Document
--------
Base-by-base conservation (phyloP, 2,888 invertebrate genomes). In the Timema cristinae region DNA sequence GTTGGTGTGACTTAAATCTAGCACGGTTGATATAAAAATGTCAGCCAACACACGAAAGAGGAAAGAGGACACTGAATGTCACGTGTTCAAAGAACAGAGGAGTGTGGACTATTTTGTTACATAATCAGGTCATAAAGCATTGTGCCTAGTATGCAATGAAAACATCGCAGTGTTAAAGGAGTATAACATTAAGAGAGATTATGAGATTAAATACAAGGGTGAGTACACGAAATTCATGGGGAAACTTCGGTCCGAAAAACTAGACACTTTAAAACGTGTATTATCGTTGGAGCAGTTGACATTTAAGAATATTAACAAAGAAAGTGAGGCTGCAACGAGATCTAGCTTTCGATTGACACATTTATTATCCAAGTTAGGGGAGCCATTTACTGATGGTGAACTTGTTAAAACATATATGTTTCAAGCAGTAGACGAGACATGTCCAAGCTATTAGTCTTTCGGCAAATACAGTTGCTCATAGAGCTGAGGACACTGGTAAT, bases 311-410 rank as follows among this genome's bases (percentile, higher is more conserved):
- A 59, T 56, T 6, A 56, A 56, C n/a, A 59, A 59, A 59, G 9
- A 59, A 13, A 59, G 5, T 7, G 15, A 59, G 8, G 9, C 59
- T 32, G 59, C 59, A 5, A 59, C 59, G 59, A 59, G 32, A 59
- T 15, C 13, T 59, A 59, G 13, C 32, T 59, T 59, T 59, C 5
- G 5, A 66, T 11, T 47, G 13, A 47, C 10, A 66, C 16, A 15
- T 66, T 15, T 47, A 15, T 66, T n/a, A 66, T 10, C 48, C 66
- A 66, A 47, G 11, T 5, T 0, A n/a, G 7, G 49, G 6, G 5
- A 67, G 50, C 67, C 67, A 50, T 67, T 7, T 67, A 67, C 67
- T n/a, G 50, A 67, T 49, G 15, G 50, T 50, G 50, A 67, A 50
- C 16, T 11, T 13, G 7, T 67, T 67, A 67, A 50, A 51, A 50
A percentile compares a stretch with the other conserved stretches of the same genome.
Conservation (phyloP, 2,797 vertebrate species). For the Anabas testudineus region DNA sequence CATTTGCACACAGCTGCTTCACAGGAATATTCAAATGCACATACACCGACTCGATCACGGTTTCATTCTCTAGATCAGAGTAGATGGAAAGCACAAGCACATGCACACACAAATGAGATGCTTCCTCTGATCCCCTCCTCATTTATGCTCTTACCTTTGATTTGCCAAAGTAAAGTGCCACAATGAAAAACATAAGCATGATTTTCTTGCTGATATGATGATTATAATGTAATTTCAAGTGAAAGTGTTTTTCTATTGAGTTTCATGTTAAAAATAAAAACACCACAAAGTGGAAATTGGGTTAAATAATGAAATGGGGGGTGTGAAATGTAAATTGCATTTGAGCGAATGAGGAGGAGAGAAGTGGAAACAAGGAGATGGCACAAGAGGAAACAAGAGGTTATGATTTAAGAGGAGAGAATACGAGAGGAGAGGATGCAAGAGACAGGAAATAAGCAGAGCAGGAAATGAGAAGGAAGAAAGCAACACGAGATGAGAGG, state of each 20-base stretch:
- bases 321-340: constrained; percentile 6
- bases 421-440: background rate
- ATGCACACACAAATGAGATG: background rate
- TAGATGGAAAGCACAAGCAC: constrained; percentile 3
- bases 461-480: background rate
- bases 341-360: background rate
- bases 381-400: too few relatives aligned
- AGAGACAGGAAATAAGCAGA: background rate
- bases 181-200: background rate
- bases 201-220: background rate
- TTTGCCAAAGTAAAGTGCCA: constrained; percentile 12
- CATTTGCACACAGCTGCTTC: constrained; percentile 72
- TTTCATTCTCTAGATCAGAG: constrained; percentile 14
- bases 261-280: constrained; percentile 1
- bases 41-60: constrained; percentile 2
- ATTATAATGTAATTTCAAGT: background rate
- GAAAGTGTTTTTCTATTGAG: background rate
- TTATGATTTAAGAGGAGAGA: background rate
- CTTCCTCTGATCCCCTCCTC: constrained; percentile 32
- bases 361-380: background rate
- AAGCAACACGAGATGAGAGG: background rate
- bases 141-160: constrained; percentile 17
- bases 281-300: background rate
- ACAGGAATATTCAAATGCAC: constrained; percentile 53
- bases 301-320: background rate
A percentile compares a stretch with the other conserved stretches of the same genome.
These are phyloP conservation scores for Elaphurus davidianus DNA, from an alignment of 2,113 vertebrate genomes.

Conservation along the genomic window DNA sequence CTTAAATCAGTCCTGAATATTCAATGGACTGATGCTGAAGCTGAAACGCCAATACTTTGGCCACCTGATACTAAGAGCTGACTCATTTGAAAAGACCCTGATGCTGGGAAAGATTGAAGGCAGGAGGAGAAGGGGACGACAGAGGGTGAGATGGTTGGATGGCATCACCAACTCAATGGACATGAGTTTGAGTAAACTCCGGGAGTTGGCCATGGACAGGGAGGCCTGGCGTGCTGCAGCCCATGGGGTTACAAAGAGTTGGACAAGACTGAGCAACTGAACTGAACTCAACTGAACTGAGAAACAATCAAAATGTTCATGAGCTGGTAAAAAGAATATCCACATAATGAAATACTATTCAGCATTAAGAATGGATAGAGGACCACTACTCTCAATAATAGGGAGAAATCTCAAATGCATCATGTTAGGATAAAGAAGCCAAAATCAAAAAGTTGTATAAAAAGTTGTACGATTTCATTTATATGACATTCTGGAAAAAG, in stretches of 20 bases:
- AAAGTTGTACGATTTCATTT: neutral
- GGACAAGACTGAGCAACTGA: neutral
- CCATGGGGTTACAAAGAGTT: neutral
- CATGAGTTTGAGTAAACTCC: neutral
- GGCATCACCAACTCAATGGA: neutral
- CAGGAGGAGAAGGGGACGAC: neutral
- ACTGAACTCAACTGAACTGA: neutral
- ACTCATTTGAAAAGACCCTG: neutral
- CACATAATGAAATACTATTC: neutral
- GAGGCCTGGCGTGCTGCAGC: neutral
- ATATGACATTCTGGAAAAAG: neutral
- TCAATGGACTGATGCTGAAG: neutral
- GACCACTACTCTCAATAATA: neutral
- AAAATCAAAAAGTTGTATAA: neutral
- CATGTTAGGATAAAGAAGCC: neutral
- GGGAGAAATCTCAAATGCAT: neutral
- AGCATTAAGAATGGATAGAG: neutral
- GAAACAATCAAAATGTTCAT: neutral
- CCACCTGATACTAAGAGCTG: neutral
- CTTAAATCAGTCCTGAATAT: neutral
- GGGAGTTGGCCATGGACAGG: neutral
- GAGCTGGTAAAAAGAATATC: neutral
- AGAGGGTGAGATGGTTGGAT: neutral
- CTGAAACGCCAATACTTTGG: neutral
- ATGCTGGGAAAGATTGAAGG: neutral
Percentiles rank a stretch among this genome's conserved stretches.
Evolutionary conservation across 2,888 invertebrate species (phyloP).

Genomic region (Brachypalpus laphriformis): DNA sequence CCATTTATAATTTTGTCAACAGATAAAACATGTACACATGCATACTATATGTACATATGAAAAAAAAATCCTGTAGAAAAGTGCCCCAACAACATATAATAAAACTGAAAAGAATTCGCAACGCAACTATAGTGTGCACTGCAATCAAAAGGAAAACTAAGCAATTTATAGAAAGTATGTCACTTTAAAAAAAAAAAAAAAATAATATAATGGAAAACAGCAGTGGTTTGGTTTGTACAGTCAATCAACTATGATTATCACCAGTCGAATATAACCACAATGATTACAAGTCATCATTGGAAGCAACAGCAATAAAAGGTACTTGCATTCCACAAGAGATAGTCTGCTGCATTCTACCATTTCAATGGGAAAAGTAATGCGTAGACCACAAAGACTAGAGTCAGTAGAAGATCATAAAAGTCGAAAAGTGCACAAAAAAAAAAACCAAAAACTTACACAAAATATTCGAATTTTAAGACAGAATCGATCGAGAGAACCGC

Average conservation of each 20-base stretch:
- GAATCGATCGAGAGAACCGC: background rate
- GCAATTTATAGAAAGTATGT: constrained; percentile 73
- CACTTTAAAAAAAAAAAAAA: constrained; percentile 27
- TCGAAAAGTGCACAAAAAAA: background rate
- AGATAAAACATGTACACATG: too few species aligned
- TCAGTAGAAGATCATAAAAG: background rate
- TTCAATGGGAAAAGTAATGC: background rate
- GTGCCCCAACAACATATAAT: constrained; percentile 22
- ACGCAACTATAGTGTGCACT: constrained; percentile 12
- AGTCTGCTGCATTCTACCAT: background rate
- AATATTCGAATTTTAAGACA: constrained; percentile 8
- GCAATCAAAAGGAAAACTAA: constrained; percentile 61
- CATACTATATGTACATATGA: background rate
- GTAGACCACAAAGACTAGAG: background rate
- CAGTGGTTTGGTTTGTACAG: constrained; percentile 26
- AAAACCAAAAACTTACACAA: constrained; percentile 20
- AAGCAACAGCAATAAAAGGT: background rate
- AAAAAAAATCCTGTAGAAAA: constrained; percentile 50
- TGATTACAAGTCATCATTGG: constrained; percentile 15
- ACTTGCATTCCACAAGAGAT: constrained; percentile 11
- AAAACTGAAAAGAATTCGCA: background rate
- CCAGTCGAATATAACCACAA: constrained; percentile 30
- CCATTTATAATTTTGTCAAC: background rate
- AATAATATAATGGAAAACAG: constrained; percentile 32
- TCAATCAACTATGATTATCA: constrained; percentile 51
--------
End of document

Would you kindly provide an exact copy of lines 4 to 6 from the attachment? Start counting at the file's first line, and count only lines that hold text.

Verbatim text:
- T 32, G 59, C 59, A 5, A 59, C 59, G 59, A 59, G 32, A 59
- T 15, C 13, T 59, A 59, G 13, C 32, T 59, T 59, T 59, C 5
- G 5, A 66, T 11, T 47, G 13, A 47, C 10, A 66, C 16, A 15